2 decades after Bofors, India all set for artillery purchases
India has lined up series of procurements of such weapons to bridge the growing gap in the operational preparedness of its Army.
New Delhi: Remaining without a single
purchase of artillery guns since Bofors scandal broke out two
decades ago, India has lined up series of procurements of such
weapons to bridge the growing gap in the operational
preparedness of its Army.
Among the guns it plans to buy soon include towed, wheeled
self-propelled, tracked self-propelled and ultra light
Defence Ministry sources said these acquisitions are at
various stages of procurement and these guns would strengthen
the artillery arm of the 1.13 million strong Army.
While it has scheduled trials for two such weapons in the
coming months, the Defence Ministry has ramped up its bid to
procure 145 ultra light howitzers for deploying in mountainous
terrains from the US.
The Obama Administration has notified the US Congress of
its intention to sell the howitzers through the Foreign
Military Sales (FMS) route.
The FMS sales to India comes at a time when the country is
planning to schedule a trial of Singapore`s ST Kinetics
`Pegasus` gun in the next couple of months.
Though the trials, on a `no cost-no commitment` basis, was
to happen last year, it got shelved after the Defence Ministry
blacklisted ST Kinetics along with six other companies after
the CBI named them in the corruption case against former
Ordnance Board chief Sudipto Ghosh.
But the Defence Ministry changing its policy to allow the
trial, but not to award the contract before the CBI case was
complete, provided an opportunity to the Army to complete
testing the gun and await the outcome of the corruption case
The Defence Ministry had issued a global tender to 10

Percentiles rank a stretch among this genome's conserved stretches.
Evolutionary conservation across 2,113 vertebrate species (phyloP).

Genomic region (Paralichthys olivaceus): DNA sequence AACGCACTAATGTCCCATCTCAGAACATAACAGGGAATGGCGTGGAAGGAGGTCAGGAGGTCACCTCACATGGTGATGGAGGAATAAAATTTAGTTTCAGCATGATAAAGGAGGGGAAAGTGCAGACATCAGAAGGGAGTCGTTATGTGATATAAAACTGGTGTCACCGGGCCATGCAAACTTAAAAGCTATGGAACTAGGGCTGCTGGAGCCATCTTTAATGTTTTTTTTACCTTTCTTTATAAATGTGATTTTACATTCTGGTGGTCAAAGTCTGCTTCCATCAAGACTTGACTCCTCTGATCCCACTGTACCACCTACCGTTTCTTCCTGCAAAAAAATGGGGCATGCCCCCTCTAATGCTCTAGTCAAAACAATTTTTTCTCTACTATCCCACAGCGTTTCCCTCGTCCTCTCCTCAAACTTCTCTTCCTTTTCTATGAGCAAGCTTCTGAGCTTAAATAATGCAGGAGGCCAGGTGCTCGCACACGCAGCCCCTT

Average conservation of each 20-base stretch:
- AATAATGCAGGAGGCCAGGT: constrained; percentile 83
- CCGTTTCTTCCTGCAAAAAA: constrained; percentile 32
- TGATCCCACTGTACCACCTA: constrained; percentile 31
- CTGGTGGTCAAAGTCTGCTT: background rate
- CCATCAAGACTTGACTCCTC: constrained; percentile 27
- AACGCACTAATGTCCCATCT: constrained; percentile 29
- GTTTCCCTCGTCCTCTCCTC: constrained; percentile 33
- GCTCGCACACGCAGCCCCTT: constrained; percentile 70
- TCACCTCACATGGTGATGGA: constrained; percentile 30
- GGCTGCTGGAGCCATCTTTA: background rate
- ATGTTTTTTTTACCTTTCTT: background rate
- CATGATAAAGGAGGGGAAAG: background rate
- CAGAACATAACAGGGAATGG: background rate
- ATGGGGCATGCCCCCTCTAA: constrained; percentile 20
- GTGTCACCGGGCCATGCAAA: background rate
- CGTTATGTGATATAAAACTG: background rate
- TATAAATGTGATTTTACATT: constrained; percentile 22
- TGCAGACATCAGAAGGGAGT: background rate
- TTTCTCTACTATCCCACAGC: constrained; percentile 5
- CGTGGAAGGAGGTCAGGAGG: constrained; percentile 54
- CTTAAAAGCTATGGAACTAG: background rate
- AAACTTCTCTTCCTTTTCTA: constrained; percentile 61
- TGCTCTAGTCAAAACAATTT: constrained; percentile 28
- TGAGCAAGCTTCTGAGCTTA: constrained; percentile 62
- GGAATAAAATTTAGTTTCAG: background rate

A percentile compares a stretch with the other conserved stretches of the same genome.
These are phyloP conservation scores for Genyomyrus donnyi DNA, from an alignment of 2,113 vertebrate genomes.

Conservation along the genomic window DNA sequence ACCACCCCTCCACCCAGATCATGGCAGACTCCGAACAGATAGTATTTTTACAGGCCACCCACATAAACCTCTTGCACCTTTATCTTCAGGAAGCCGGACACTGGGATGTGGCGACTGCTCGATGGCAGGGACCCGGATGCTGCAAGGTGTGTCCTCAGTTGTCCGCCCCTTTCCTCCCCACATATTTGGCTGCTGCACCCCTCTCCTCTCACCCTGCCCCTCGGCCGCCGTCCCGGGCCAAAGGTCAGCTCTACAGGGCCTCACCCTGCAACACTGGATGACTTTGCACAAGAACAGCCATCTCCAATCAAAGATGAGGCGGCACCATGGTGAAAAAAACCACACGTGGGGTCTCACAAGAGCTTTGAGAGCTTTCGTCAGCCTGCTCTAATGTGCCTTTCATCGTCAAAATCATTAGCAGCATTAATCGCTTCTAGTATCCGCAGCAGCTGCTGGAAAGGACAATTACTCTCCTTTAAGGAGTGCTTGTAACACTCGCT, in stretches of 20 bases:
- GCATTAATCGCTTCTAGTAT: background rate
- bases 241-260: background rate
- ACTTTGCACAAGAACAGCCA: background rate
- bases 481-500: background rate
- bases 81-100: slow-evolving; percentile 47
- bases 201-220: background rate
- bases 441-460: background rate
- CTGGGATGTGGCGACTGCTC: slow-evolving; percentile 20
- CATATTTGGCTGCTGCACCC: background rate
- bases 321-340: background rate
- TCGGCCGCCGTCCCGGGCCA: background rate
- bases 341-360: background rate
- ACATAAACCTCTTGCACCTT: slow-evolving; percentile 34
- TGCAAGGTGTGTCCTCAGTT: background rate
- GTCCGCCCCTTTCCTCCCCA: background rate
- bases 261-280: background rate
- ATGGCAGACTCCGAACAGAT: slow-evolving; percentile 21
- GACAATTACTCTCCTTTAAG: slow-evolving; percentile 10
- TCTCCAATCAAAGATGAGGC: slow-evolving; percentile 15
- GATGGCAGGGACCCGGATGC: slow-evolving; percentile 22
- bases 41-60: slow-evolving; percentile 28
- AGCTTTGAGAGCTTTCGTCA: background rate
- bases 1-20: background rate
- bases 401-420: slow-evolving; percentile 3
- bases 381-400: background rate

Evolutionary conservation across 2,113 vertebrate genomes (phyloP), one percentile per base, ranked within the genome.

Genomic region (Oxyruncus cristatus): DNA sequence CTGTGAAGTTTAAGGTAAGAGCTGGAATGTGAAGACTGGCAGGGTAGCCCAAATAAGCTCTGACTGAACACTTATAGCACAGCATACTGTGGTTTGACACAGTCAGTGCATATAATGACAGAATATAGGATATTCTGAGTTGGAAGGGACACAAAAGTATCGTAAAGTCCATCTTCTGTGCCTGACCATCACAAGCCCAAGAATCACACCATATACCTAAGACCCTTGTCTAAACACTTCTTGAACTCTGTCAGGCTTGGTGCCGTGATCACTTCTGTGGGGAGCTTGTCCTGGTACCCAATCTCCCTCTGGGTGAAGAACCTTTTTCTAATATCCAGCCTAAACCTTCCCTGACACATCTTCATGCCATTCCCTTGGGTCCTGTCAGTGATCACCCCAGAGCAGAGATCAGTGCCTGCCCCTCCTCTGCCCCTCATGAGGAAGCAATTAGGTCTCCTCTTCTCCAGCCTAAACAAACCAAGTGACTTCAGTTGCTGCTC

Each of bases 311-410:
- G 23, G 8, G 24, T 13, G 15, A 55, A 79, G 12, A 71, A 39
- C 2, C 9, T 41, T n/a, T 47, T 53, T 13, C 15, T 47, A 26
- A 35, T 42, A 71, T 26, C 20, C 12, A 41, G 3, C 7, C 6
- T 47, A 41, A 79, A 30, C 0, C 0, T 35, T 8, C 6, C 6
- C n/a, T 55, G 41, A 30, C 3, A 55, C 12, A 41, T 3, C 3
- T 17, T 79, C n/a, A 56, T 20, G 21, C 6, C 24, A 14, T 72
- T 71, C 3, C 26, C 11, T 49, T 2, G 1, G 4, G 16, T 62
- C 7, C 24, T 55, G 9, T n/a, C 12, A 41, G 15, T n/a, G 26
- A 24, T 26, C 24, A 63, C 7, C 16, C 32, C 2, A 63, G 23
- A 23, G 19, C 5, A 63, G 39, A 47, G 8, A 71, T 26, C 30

firms for the 155mm/39 calibre ultra light guns, but only ST
Kinetics had responded with an offer.
Simultaneously, the US too came forward with a proposal to
supply BAE`s M777A2 guns to India and the process of
procurement is in its final stages.
Sources said apart from the ultra light howitzers, the
trails for the wheeled self-propelled guns would commence next
month in which Slovakian firm Konstrukta and German company
Rhienmetall would compete for the supply of 180 guns to India.
India had issued a global tender for the 155mm/52 calibre
wheeled self-propelled guns and only the Slovakian and German
firms were shortlisted out of the five which received the
Another trial for the 155mm/52calibre towed guns in which
ST Kinetics and United Kingdom`s BAE Systems would compete is
to take place in a couple of months, after the Singapore firm
sought time to bring its guns for the test following damage to
the one it was bringing to India during loading.
Under the global tender issued for the towed guns, India
had projected that it would buy 400 of them off-the-self from
the selected firm and another 780 would be manufactured in
India through technology transfer to one of the Ordnance